Time for an April Fool’s Snowstorm

Sorry. I’ve missed you. I took some time off from blogging to have some quiet time.Zen frog 2

I spent my quiet time being quiet, in the garden and in the greenhouse mostly, meditating and resting.

Also, I was on a treasure hunt for the cause of some weird health issues. The whole thing is not completely sorted out, but I’m on the mend after months of doctor visits and blood tests that left me looking like a boxer who punches solely with her inner elbows.

Also, I worked very hard at work, because I love it so much. When asked to take on an overload, I can’t resist and won’t say no. I know am blessed to feel this way.

Also, I wrote a series of nonfiction children’s books on the U.S. military, which I found to be challenging because military information is, by nature, classified and top secret. I learned some kind of gross things that didn’t make the final edits, but I can’t un-know them and they’re really fun and gross, trust me.

Okay, I see it now. My quiet time was not all that quiet, but it was quiet enough for me.

Now I’m back. I supposed there’s no better time celebrate the noise and chaos of a busy life than right before an April Fool’s snowstorm.

Elsie and Nick April snowstorm 2

This picture is from the last time we had an April Fool’s snowstorm. Elsie is a college graduate now and Nick is in his junior year at UConn. May it be that long before we have another one.

Top 10 Reasons Why Longtime Friends Rock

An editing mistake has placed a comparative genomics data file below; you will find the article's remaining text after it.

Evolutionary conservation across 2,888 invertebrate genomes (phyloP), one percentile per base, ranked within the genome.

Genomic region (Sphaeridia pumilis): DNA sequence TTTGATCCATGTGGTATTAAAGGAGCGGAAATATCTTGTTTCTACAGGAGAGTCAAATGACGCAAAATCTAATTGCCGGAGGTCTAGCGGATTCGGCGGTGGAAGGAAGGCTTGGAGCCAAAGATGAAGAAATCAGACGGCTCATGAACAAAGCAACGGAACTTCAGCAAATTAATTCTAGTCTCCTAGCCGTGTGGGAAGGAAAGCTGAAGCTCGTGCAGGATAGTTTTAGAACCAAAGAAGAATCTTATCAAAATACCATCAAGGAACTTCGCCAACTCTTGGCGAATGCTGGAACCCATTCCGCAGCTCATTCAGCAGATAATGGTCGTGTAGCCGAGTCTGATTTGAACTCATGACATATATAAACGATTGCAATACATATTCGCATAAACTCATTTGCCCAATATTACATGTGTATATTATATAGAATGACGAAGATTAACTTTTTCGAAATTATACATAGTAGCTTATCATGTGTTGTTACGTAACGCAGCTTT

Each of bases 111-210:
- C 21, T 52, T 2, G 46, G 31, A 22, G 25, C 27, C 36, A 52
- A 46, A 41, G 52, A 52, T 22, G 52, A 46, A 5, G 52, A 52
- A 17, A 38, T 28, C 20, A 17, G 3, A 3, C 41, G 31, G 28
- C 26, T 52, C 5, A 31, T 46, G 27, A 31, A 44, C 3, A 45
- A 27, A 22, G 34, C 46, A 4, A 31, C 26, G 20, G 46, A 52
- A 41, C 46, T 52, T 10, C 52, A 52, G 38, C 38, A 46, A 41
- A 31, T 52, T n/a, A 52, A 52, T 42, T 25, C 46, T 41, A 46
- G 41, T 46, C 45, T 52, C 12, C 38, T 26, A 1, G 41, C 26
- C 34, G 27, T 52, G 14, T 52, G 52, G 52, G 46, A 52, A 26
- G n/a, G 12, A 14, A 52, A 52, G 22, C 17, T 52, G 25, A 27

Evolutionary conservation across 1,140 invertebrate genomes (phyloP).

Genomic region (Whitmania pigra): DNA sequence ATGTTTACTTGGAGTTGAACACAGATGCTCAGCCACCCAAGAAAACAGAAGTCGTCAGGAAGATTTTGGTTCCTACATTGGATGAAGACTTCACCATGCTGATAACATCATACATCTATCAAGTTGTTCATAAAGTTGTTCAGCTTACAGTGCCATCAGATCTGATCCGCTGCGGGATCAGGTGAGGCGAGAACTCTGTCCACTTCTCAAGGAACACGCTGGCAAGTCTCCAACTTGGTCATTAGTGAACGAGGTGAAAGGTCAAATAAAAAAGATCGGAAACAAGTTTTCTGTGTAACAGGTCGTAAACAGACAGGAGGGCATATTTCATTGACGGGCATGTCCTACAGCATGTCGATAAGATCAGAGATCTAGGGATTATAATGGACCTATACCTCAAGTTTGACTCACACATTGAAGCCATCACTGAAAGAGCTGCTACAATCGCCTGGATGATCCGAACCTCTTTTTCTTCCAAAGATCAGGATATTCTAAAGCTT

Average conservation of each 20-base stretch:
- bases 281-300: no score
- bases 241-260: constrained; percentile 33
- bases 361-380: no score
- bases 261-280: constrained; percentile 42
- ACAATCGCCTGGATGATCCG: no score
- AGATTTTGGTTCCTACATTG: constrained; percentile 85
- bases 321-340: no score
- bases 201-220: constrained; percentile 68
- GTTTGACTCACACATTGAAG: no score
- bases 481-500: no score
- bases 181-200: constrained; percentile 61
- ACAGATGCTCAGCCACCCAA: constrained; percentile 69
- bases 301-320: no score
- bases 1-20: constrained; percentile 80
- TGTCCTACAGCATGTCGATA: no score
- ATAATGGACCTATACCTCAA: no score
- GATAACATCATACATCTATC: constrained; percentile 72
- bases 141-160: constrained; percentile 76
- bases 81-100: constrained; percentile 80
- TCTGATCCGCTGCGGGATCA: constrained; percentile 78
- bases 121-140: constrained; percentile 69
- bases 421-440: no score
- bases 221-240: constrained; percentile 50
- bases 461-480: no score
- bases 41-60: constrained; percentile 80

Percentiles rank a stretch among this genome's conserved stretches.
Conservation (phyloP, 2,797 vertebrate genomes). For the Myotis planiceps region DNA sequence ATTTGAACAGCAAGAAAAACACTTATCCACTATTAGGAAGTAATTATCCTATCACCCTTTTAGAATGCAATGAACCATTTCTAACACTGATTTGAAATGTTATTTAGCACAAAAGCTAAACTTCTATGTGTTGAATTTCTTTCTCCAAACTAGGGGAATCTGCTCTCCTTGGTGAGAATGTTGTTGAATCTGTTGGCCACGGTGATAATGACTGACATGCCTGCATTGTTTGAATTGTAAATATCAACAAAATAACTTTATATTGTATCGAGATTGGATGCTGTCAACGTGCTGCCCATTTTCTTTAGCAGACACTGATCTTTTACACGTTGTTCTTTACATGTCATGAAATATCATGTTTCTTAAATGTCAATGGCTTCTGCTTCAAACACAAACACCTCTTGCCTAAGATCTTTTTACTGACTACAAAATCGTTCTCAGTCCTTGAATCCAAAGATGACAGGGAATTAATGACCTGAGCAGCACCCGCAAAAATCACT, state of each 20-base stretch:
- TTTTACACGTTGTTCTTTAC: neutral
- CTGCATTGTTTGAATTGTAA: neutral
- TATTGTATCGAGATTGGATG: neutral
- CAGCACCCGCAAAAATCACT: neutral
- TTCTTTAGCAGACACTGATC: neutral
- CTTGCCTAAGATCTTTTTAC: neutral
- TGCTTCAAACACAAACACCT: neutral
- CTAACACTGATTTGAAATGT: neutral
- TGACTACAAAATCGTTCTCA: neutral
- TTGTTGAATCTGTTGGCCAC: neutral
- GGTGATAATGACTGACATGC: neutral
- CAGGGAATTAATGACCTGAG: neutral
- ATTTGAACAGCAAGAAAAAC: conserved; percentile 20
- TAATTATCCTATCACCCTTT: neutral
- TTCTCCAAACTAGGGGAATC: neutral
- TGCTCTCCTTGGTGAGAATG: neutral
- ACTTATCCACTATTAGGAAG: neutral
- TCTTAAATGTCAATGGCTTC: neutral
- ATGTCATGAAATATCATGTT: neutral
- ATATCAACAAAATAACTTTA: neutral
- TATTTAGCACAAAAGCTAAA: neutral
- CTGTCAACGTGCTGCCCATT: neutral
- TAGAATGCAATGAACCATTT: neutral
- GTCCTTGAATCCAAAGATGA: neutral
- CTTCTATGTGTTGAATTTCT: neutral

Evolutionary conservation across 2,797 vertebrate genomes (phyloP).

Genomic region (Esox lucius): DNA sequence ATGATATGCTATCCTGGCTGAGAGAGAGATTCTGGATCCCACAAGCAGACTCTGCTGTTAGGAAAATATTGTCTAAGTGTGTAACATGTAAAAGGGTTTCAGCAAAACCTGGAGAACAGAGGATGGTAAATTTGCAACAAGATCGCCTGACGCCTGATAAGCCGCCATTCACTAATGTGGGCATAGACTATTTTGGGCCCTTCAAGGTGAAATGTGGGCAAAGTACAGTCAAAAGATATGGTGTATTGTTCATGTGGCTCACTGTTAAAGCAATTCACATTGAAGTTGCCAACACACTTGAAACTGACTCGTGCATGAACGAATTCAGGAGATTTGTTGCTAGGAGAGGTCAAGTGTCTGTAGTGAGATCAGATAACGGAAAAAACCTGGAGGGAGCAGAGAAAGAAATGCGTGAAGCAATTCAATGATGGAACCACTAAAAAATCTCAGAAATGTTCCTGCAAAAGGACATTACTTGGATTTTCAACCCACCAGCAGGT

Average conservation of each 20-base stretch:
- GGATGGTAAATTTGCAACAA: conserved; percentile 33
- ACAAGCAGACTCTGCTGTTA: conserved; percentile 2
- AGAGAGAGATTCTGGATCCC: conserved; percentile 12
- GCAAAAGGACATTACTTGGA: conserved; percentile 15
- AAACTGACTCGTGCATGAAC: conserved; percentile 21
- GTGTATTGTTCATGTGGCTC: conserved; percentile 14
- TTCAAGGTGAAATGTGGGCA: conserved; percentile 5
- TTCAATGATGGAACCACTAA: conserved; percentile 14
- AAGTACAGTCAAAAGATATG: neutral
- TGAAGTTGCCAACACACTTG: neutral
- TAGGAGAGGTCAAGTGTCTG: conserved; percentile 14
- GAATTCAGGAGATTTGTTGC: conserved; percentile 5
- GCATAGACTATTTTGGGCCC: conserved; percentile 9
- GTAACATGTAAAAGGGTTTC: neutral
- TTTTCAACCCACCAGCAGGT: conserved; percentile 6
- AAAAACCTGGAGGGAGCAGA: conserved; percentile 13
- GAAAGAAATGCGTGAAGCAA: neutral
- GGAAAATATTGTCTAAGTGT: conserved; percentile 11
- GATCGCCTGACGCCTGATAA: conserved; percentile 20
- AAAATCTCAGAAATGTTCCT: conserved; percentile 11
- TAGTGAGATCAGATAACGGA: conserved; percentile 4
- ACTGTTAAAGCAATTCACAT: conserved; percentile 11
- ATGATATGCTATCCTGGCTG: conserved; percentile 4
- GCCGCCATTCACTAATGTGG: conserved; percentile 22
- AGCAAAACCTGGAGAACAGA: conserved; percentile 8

I took a happy trip down Memory Lane today with my treasured, lifelong friends, Sheri and Karen. When I got home from our lunch, I raided my Memory Box and found the collection of supportive and encouraging notes that they sent to me through the years. I also found pictures, some flattering, some not so much. After all, our friendship predates junior high, and some of those years were not pretty. After poring over the artifacts of our friendship, I came up with the following:

Top 10 Reasons Why Longtime Friends Rock

1. Longtime friends have pictures of you before braces straightened your teeth and they do not post them online.

2. Longtime friends have pictures of you when you were a size 6 and still only had one chin, and occasionally they do post these online. (Sometimes TBT is a good thing.)

3. Longtime friends know that “longtime” is a euphemism for “old,” but somehow, being with them makes you feel younger.

4. Longtime friends listen to you vent about all of your first world problems and don’t judge (in fact, they love you even more!) when you admit that sometimes life in general, and mothering in particular, can be hard going.

5. Longtime friends find a good balance between encouraging you to “go for it” and telling you like it is.

6. Longtime friends thought you looked pretty good in your turtleneck with the tiny hearts, the Sweats bi Ebe, the Barracuda jacket, and the Nike sneakers with the rainbow shoelaces. They also thought you looked beautiful in your wedding gown with the puffy sleeves, and they think you still look pretty good today. Of course, that’s because they all need new glasses.

7. Longtime friends have parents and siblings who are like your own parents and siblings, and over the years, you get to share in the trials and triumphs of one beautiful, extended family.

8. Longtime friends know why some things, like weird sayings that no one else understands (Wanna buy a duck?), are funny, and why other things (that shall remain nameless) are NOT FUNNY AT ALL.

9. Longtime friends make the effort to know you and to love you for all of your life, even when you have the flu, can’t get away from work, have a sick child, or – insert-your-own-personal-emergency-here – and can’t get together. They don’t worry. They will make sure you see them again soon. That’s how they roll. And that’s why you love them.

10. Like Bridget Jones’s friends, longtime friends know you can’t cook, but they like you anyway, just the way you are.

Sheri and Karen card frontSheri and Karen inside card